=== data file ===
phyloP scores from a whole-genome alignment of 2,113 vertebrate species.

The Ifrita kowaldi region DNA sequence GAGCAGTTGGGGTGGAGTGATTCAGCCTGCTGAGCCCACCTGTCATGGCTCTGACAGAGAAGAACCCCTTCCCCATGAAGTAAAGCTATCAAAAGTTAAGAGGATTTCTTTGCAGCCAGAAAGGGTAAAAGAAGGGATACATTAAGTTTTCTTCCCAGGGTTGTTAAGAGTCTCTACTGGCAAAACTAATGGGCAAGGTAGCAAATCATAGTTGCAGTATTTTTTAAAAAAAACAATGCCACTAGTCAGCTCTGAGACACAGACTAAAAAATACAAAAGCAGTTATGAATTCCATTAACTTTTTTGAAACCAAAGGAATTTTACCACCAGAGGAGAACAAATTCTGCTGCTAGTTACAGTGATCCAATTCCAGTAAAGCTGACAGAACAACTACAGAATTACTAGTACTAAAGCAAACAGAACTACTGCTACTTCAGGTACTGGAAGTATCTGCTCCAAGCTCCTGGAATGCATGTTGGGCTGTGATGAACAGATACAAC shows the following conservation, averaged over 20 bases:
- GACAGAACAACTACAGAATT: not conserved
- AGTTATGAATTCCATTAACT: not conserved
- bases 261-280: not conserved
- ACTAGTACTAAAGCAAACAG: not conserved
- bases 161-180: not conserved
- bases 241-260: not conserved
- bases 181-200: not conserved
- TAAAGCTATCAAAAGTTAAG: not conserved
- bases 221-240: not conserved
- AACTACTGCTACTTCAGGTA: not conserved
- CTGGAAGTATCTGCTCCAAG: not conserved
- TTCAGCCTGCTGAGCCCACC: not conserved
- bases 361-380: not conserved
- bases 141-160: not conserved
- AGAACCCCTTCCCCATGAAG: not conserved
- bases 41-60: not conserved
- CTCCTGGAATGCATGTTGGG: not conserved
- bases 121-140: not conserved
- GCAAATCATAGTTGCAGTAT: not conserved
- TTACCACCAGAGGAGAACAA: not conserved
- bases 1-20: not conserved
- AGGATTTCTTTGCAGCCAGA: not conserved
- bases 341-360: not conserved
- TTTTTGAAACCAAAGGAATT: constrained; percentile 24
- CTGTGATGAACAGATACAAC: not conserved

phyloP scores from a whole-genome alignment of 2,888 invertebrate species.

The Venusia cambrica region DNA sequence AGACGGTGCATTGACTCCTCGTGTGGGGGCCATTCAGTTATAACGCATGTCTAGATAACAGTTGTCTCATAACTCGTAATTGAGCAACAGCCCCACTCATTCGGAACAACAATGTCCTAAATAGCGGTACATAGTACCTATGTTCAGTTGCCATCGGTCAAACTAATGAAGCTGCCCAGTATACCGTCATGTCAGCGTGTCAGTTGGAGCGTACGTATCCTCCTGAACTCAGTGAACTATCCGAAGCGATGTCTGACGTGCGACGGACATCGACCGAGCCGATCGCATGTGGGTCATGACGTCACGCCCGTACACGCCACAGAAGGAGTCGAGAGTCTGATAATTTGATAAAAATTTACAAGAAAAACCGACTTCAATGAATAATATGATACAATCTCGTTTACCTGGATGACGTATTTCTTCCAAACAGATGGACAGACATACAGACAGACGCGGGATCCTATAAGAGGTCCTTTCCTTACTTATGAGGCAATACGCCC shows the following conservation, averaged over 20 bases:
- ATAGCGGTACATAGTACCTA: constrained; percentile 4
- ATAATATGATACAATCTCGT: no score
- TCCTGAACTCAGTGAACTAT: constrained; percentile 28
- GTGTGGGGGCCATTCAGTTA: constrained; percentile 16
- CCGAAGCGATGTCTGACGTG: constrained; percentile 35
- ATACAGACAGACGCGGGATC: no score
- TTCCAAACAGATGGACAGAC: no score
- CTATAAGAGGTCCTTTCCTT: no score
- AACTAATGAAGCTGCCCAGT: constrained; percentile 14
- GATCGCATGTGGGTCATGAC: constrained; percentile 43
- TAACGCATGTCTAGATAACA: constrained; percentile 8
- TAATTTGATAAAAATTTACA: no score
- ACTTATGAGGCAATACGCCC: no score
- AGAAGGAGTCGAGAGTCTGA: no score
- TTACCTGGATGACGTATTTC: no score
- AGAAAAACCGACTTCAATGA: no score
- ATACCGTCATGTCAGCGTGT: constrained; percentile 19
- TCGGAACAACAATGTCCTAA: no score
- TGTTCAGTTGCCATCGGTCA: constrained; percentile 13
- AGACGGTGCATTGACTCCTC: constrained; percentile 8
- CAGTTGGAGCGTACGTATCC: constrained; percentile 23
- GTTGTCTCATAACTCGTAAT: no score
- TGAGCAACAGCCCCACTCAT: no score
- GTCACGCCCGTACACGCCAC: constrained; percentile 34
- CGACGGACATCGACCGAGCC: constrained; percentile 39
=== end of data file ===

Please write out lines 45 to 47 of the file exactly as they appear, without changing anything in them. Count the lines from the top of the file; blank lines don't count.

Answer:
- AGAAAAACCGACTTCAATGA: no score
- ATACCGTCATGTCAGCGTGT: constrained; percentile 19
- TCGGAACAACAATGTCCTAA: no score